In this age of information supremacy, data is the new oil. Those who have access to information and insights, definitely have a headstart. Today’s organizations are sitting on a goldmine of information hidden deep within the zettabytes of data that they’re collecting. However, raw data is Greek and Latin for business leaders. They will need to transform data into insights to aid the challenges in data-driven decision-making with the help of business intelligence.
“The global business intelligence market is set to reach USD 33.3 billion by 2025 with a Compounded Annual Growth Rate (CAGR) of 7.6% Y-o-Y” – Markets and Markets
Before understanding how business intelligence aids organizations all over the world in deriving data-driven decision making, it’s imperative to define the term itself.
HBR defines business intelligence as “The use of data to manage day-to-day operational management within a business. Leaders employ business intelligence tools and experts when they want to collect and house data about current operations, maximize workflow, produce informative reports, and achieve their current business goals.”
Business intelligence enables organizations to break down data into actionable insights, making sure that leaders take well-informed decisions. A BI system ingests data both present and past, analyzes them and presents the findings in an interactive easy to understand visual format. Some of the most known visual formats include dashboards, reports, scorecards, various charts, and graphs.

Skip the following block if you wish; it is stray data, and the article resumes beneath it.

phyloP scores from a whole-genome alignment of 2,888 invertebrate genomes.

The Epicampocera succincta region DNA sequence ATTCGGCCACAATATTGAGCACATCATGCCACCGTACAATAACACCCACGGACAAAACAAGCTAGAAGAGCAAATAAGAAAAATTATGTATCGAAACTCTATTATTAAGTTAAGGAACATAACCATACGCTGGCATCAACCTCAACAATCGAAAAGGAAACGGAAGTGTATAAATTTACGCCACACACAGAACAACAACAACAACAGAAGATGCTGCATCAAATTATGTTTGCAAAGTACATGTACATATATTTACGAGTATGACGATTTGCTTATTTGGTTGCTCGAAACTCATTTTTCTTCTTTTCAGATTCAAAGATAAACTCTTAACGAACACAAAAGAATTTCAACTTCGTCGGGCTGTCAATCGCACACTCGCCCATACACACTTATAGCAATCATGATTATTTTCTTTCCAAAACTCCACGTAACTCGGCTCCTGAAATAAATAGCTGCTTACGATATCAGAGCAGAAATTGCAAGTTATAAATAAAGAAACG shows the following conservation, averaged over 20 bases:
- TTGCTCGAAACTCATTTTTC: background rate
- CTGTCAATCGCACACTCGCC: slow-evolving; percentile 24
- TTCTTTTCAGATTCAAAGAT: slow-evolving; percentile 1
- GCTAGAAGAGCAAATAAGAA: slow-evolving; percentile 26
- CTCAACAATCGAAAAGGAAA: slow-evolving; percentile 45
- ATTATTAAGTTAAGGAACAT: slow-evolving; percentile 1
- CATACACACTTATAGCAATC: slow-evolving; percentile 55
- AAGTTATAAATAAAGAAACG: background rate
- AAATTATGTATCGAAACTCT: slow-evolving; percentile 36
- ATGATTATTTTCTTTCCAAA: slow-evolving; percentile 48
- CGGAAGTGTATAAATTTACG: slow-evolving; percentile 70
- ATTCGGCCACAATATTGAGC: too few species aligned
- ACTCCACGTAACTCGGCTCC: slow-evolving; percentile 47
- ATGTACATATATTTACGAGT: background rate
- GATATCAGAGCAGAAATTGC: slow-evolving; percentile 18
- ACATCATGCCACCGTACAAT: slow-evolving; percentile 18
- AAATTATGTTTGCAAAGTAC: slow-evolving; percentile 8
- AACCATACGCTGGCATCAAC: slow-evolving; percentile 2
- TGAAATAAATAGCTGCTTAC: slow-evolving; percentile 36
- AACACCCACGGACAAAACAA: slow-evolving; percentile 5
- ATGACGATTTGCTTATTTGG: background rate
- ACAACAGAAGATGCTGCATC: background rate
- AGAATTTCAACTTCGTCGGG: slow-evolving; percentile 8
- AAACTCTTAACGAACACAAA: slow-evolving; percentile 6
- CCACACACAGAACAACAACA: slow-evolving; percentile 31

Business intelligence is a key example of descriptive analytics where the emphasis is on how the business is performing today and how it performed in the past. It does not go into the reasons why the performance was low or high.
Business intelligence and business analytics are two terms that are used interchangeably very often. Though the two disciplines work together and have great similarities, business intelligence is more to do with understanding “what happened” and “what is happening” by analyzing historical and current data.
Business analytics is more diagnostic and predictive. This means that business analytics focuses on “why this is happening” and “what might happen in the future” along with understanding “what happened”.
|Parameter||Business Intelligence||Business Analytics|
|Type||Descriptive in nature. Tries to understand what happened and what is happening||Diagnostic, Predictive, and Prescriptive. Tries to unearth a trend and predict future trends|
|Focus||Focus is on solving immediate or momentary problems||Focus is on trying to understand the future direction of the organization|
|Nature||It is tactical, looking for short-term resolutions||It is strategic, looking for long-term impacts|
|Purpose||Used for reporting, analyzing KPI, etc.||Used for quantitative and statistical analysis|
|Users||Majorly business leaders and decision-makers||Data scientists, data engineers, and to some extent business decision-makers|
But at the end of the day it is imperative that both work together to advance business goals. Hence, they play an important role in every organization.
Four major components make up a robust and efficient business intelligence system.
Once the data is pre-processed, it is loaded onto a data mart or a data warehouse, or any centralized data storage system with processing capabilities and supports business analytics. The data is generally cleaned and well processed before loading onto the storage system to ensure the quality of business intelligence reports.
Data is fragmented and is generally spread across multiple sources. To bring them to a single centralized repository, ETL tools are used. Extract takes care of extracting data from many different sources, transform helps in transforming the data to the required format, and loading is the step where data is loaded onto the target data repository.